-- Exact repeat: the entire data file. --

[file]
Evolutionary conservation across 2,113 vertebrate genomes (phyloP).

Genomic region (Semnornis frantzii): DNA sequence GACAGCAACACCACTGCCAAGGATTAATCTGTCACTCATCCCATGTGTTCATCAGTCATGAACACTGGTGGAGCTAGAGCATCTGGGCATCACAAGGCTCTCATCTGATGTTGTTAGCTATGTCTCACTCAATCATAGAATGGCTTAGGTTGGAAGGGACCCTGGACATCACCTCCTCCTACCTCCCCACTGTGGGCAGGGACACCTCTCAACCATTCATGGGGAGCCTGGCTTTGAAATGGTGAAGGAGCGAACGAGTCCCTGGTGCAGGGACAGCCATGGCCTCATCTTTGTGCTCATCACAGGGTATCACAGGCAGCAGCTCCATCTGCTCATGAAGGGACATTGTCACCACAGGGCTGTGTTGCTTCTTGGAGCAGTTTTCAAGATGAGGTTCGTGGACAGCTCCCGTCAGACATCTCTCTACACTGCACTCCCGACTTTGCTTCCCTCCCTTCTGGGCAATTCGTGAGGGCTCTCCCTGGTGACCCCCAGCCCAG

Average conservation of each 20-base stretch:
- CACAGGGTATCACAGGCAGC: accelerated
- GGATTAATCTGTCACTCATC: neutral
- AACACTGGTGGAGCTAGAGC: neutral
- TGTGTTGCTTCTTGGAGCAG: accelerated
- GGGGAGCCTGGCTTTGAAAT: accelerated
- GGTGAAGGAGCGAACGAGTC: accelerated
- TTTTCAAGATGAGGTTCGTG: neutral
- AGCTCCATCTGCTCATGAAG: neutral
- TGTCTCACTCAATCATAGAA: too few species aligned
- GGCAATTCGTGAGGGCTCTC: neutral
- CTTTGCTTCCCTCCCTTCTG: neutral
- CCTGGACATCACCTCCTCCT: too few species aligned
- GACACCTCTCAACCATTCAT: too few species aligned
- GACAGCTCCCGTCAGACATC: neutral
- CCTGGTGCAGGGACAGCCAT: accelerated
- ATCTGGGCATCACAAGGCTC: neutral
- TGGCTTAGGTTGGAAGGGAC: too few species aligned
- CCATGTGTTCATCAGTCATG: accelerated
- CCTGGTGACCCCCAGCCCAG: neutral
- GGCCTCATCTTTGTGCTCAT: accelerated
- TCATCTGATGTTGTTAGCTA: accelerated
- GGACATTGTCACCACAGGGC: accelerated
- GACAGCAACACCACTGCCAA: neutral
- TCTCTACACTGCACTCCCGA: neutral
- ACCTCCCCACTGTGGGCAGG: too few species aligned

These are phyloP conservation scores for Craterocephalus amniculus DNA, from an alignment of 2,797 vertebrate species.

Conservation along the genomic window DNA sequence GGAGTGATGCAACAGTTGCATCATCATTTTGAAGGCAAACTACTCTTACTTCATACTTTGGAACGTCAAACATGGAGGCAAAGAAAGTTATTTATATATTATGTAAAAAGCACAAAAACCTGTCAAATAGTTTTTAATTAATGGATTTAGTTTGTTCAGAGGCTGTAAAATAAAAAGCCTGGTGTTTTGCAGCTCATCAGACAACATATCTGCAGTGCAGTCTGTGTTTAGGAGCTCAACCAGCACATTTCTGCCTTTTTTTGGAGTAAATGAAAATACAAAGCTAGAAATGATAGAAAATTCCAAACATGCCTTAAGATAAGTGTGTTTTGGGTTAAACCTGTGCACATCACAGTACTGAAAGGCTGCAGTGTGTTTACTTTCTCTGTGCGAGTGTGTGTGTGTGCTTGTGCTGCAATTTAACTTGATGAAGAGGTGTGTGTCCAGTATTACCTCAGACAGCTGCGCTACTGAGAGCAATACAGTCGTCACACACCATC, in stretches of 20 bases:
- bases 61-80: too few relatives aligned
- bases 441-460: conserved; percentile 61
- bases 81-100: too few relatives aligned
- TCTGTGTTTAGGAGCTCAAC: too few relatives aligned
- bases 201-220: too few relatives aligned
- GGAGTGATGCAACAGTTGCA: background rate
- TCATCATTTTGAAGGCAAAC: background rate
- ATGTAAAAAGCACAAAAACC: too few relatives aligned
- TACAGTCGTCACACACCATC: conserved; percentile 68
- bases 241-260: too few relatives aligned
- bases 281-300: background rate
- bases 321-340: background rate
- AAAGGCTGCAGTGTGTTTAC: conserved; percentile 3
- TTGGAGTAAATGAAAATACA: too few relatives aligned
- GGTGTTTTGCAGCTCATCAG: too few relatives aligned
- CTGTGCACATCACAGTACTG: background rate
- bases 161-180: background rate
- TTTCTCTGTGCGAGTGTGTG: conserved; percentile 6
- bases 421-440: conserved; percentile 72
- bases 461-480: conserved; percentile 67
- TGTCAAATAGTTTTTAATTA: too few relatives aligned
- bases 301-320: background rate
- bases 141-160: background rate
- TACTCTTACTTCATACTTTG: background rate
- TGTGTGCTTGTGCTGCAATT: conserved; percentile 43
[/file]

Evolutionary conservation across 2,113 vertebrate genomes (phyloP).

Genomic region (Semnornis frantzii): DNA sequence GACAGCAACACCACTGCCAAGGATTAATCTGTCACTCATCCCATGTGTTCATCAGTCATGAACACTGGTGGAGCTAGAGCATCTGGGCATCACAAGGCTCTCATCTGATGTTGTTAGCTATGTCTCACTCAATCATAGAATGGCTTAGGTTGGAAGGGACCCTGGACATCACCTCCTCCTACCTCCCCACTGTGGGCAGGGACACCTCTCAACCATTCATGGGGAGCCTGGCTTTGAAATGGTGAAGGAGCGAACGAGTCCCTGGTGCAGGGACAGCCATGGCCTCATCTTTGTGCTCATCACAGGGTATCACAGGCAGCAGCTCCATCTGCTCATGAAGGGACATTGTCACCACAGGGCTGTGTTGCTTCTTGGAGCAGTTTTCAAGATGAGGTTCGTGGACAGCTCCCGTCAGACATCTCTCTACACTGCACTCCCGACTTTGCTTCCCTCCCTTCTGGGCAATTCGTGAGGGCTCTCCCTGGTGACCCCCAGCCCAG

Average conservation of each 20-base stretch:
- CACAGGGTATCACAGGCAGC: accelerated
- GGATTAATCTGTCACTCATC: neutral
- AACACTGGTGGAGCTAGAGC: neutral
- TGTGTTGCTTCTTGGAGCAG: accelerated
- GGGGAGCCTGGCTTTGAAAT: accelerated
- GGTGAAGGAGCGAACGAGTC: accelerated
- TTTTCAAGATGAGGTTCGTG: neutral
- AGCTCCATCTGCTCATGAAG: neutral
- TGTCTCACTCAATCATAGAA: too few species aligned
- GGCAATTCGTGAGGGCTCTC: neutral
- CTTTGCTTCCCTCCCTTCTG: neutral
- CCTGGACATCACCTCCTCCT: too few species aligned
- GACACCTCTCAACCATTCAT: too few species aligned
- GACAGCTCCCGTCAGACATC: neutral
- CCTGGTGCAGGGACAGCCAT: accelerated
- ATCTGGGCATCACAAGGCTC: neutral
- TGGCTTAGGTTGGAAGGGAC: too few species aligned
- CCATGTGTTCATCAGTCATG: accelerated
- CCTGGTGACCCCCAGCCCAG: neutral
- GGCCTCATCTTTGTGCTCAT: accelerated
- TCATCTGATGTTGTTAGCTA: accelerated
- GGACATTGTCACCACAGGGC: accelerated
- GACAGCAACACCACTGCCAA: neutral
- TCTCTACACTGCACTCCCGA: neutral
- ACCTCCCCACTGTGGGCAGG: too few species aligned

These are phyloP conservation scores for Craterocephalus amniculus DNA, from an alignment of 2,797 vertebrate species.

Conservation along the genomic window DNA sequence GGAGTGATGCAACAGTTGCATCATCATTTTGAAGGCAAACTACTCTTACTTCATACTTTGGAACGTCAAACATGGAGGCAAAGAAAGTTATTTATATATTATGTAAAAAGCACAAAAACCTGTCAAATAGTTTTTAATTAATGGATTTAGTTTGTTCAGAGGCTGTAAAATAAAAAGCCTGGTGTTTTGCAGCTCATCAGACAACATATCTGCAGTGCAGTCTGTGTTTAGGAGCTCAACCAGCACATTTCTGCCTTTTTTTGGAGTAAATGAAAATACAAAGCTAGAAATGATAGAAAATTCCAAACATGCCTTAAGATAAGTGTGTTTTGGGTTAAACCTGTGCACATCACAGTACTGAAAGGCTGCAGTGTGTTTACTTTCTCTGTGCGAGTGTGTGTGTGTGCTTGTGCTGCAATTTAACTTGATGAAGAGGTGTGTGTCCAGTATTACCTCAGACAGCTGCGCTACTGAGAGCAATACAGTCGTCACACACCATC, in stretches of 20 bases:
- bases 61-80: too few relatives aligned
- bases 441-460: conserved; percentile 61
- bases 81-100: too few relatives aligned
- TCTGTGTTTAGGAGCTCAAC: too few relatives aligned
- bases 201-220: too few relatives aligned
- GGAGTGATGCAACAGTTGCA: background rate
- TCATCATTTTGAAGGCAAAC: background rate
- ATGTAAAAAGCACAAAAACC: too few relatives aligned
- TACAGTCGTCACACACCATC: conserved; percentile 68
- bases 241-260: too few relatives aligned
- bases 281-300: background rate
- bases 321-340: background rate
- AAAGGCTGCAGTGTGTTTAC: conserved; percentile 3
- TTGGAGTAAATGAAAATACA: too few relatives aligned
- GGTGTTTTGCAGCTCATCAG: too few relatives aligned
- CTGTGCACATCACAGTACTG: background rate
- bases 161-180: background rate
- TTTCTCTGTGCGAGTGTGTG: conserved; percentile 6
- bases 421-440: conserved; percentile 72
- bases 461-480: conserved; percentile 67
- TGTCAAATAGTTTTTAATTA: too few relatives aligned
- bases 301-320: background rate
- bases 141-160: background rate
- TACTCTTACTTCATACTTTG: background rate
- TGTGTGCTTGTGCTGCAATT: conserved; percentile 43